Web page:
This month, spend time developing multi-faceted characters that readers can see pieces of themselves in. Yes, you should consider a character’s physical appearance, mannerisms, family structure, occupation and maybe even his or her favorite color. But for this challenge, dig deeper to figure out your character’s driving want and need.
To help you delve more into this subject, we recommend the following resources to start with:
From K.M. Weiland
From the Story Grid
From Cheryl Klein
Good writing draws us in through relatable, layered characters. Even when those characters are experiencing things we’ve never had to endure, we connect to them through shared emotions. In all likelihood, you’re encountering a variety of emotions as the COVID-19 pandemic unfolds. Whether you’re dealing with new feelings or stronger versions of familiar ones, it may be cathartic to journal about your inner thoughts and reflections. Then, when you find yourself writing about a character who is experiencing negative emotions like fear, anxiety or isolation, or positive ones like gratitude, solidarity or generosity, you can return to those journals for inspiration. Even if your characters aren’t facing the same situations that evoked the emotions within you, they can inform your writing as you infuse your characters with an authentic heart.
Select a point during the writing process, whether at 10,000 words, a quarter or halfway through your manuscript. When you reach that mark re-evaluate your characters motivations goals, strengths and weakness. Chances are they have changed since you started the manuscript. Make notes on what you will need to do when you’re ready to go back and revise.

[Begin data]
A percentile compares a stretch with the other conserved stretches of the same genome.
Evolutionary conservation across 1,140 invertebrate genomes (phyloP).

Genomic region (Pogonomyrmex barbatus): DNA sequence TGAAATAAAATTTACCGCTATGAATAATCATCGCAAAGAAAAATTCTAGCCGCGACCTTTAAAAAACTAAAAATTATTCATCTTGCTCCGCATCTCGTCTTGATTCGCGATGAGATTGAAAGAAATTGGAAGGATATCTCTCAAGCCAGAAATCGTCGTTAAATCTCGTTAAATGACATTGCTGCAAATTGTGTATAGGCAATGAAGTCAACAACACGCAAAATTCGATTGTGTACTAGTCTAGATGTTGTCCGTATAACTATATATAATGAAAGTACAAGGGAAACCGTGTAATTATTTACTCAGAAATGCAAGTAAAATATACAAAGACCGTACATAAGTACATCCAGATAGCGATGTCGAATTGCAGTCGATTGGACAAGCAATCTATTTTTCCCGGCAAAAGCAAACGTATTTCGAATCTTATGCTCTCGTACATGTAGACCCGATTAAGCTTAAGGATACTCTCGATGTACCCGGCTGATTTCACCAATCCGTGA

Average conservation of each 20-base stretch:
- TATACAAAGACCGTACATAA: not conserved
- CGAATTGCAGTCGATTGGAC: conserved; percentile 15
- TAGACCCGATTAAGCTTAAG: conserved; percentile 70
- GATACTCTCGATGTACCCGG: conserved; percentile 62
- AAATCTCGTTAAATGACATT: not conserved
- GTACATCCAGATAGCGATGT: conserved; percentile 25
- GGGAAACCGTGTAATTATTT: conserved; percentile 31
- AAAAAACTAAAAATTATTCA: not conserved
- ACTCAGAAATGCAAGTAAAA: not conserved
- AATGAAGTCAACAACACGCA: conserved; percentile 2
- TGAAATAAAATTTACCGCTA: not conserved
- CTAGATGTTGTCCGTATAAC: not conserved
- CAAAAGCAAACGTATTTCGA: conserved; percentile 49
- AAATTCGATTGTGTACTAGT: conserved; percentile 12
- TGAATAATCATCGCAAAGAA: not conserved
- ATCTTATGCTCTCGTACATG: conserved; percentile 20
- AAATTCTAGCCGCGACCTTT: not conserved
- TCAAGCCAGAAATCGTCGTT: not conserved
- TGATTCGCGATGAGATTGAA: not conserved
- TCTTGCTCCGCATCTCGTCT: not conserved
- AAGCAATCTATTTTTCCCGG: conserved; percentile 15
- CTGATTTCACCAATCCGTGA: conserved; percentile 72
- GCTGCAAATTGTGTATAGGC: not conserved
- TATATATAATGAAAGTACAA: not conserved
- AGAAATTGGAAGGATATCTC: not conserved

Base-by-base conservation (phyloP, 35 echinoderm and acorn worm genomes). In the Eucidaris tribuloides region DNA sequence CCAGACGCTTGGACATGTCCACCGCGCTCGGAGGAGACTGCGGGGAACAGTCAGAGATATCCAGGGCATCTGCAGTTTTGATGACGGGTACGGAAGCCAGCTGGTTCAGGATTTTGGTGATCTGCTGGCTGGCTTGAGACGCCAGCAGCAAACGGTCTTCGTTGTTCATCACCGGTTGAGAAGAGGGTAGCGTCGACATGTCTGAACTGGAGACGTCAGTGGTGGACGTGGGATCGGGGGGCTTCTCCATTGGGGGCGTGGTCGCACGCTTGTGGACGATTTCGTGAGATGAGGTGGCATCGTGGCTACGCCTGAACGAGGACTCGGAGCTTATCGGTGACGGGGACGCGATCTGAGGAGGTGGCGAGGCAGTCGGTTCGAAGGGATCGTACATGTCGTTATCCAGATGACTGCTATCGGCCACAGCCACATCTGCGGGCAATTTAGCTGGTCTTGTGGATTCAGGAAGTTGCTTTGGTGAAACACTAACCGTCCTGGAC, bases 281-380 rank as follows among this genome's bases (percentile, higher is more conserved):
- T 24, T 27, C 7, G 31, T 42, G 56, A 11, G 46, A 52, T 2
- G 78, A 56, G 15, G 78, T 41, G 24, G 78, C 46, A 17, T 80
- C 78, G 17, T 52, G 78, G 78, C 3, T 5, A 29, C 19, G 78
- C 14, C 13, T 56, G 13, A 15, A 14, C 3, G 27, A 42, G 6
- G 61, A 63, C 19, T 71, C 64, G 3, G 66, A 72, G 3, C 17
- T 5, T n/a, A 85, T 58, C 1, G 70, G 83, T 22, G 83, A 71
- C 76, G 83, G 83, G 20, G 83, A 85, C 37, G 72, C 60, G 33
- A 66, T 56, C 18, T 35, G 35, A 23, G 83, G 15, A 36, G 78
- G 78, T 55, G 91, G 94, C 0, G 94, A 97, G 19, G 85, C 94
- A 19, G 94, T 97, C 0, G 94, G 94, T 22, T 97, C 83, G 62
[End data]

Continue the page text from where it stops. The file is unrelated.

This week, we celebrate Thanksgiving – a day when families gather together and carry on long-held traditions. As you work on your manuscript, decide how family traditions, or the lack of them, will shape each of your characters.
The more writers can put themselves into the shoes of the people populating their stories, the more authentic the characters will be to the reader. This week, try writing a scene from a POV other than your protagonist’s. Even if your novel is going to be single POV, the exercise will deepen your understanding of the supporting cast in your story, which will translate into more rounded and believable characters on the page.